Today is the feast of Saint Pio of Pietrelcina, still affectionately known as "Saint Padre Pio." Blessed with the stigmata, this holy man of God entered religious life (Capuchin Franciscans). EWTN has a magnificent biography on their webstite (click picture above). He entered novitiate at the age of 15 after his father went to America to earn money for his son's education prior to entering the friary. Though he battled disease and attacks of the Devil, his worst suffering occured when he was FALSELY accused. Some of his own brethren and some of the hierarchy were envious of his spiritual goodness and when it was known he had the stigmata, slander and calumny were used to discredit him. It went as far up as the Holy Office. In 1923, the msot vile and reprehensible lie was proliferated and he was forbidden to teach teenage boys in the school attached to the monastery because he was considered "a noxious Socrates, capable of perverting the fragile lives and souls of boys." Nothing was further from the truth but his enemies were persuasive and relentless. Despite his innocence, he obediently complied with his unjust punishment. Guilty of no wrongdoing, he suffered greatly as he was no longer allowed to publicly celebrate Mass, preach or hear confessions. This almost broke his heart. Today, there are other innocent priests who suffer likewise by being suspended of their faculties based on false accusations. The disgusting and repugnant behavior of a few and their subsequent cover-up by some bishops have produced a climate of quasi-paranoia so that some innocent clergy are becoming collateral damage victims.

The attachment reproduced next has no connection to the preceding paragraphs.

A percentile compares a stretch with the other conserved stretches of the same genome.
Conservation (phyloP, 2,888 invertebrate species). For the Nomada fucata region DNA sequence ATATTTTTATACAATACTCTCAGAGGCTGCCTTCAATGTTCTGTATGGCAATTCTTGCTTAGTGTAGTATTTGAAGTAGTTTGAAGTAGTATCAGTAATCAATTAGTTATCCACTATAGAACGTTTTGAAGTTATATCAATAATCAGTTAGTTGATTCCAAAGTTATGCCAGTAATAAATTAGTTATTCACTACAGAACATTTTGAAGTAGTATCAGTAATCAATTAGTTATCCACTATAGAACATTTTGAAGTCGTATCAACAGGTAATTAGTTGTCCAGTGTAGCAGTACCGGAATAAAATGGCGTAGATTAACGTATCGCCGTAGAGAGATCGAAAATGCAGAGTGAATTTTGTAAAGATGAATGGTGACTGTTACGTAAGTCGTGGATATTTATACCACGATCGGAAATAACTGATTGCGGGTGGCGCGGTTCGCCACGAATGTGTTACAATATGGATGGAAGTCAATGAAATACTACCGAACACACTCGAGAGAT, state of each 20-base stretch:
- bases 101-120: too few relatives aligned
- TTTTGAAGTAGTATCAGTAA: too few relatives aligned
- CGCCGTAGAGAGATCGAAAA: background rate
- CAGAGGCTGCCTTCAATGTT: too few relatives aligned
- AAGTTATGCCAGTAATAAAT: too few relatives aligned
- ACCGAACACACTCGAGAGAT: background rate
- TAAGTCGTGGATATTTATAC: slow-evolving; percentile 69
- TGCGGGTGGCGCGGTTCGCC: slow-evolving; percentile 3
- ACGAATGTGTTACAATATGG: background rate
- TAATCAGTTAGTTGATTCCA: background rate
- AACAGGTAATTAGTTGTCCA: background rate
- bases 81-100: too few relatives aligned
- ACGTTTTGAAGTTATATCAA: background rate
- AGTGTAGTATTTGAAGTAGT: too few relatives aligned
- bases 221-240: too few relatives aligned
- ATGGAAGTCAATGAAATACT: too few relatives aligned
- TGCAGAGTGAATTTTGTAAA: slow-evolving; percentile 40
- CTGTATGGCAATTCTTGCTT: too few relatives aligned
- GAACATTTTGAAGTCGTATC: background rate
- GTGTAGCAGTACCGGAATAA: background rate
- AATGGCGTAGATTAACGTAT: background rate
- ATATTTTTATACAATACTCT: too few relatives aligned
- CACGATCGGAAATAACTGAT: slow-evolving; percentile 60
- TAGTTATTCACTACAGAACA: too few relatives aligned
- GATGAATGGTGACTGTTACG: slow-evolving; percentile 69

Padre Pio was allowed to celebrate public Mass in 1933 by order of Pope Pius XI who said "I have not been badly disposed toward Padre Pio, but I have been badly informed." Pope Pius XII encouraged people to visit him. Pope John XXIII remained suspicious but Pope Paul VI dismissed all charges and exonerated the holy man. Pope John Paul the Great beatified (1999) and then canonized (2002) Padre Pio. He endured poverty, disease, hardship, two World Wars, but the most painful was the excruciating suffering of being falsely accused. The vicious lies told about him would have caused the paper they were written upon to burst into flames. Fortunately, he was cleared (sadly, this cannot be said of all falsely accused priests today).Those real culprits who commit the abominable crime of abusing children should have the most severe punishment. They should be defrocked and excommunicated for ruining a child's life and for the scandal they brought upon the Church. Yet, we cannot forget there are always some innocent victims on the other side of the fence insofar as the falsely accused can belong. Just as no one would want to punish a mother for child abuse who was in reality innocent of the accusations, so, too, must we remember the axiom 'innocent until proven guilty.' The gravity of the crime of child abuse demands that ANY and ALL perpetrators be severely punished (be it clergy of any religion, or be it coaches, teachers, scout-masters, neighbors, relatives or even parents) but it also requires diligence to insure that no innocent (falsely accused) are sacrificed in the process. What was vile then is vile now. Child abuse is abhorrent and so is the abuse of power when those in authority cover-up for abusers and/or when they misuse their authority and unjustly censure those priests (or deacons or seminarians) who merely disagree with them or who oppose their prudential judgment. Ironically, some will suspend priests for following the rubrics or for remaining faithful to the Magisterium merely because they criticize their superiors on non-doctrinal matters. Question a policy or prudential judgment and get censured while real violators of canon law and liturgical rubric get promotions and honors. Padre Pio gives us the best remedy: BEAR WRONGS PATIENTLY. I pray to him DAILY for myself and for ALL my brother priests and deacons, especially the most forgotten and most foresaken, the falsely accused and innocent clergy wherever they may be.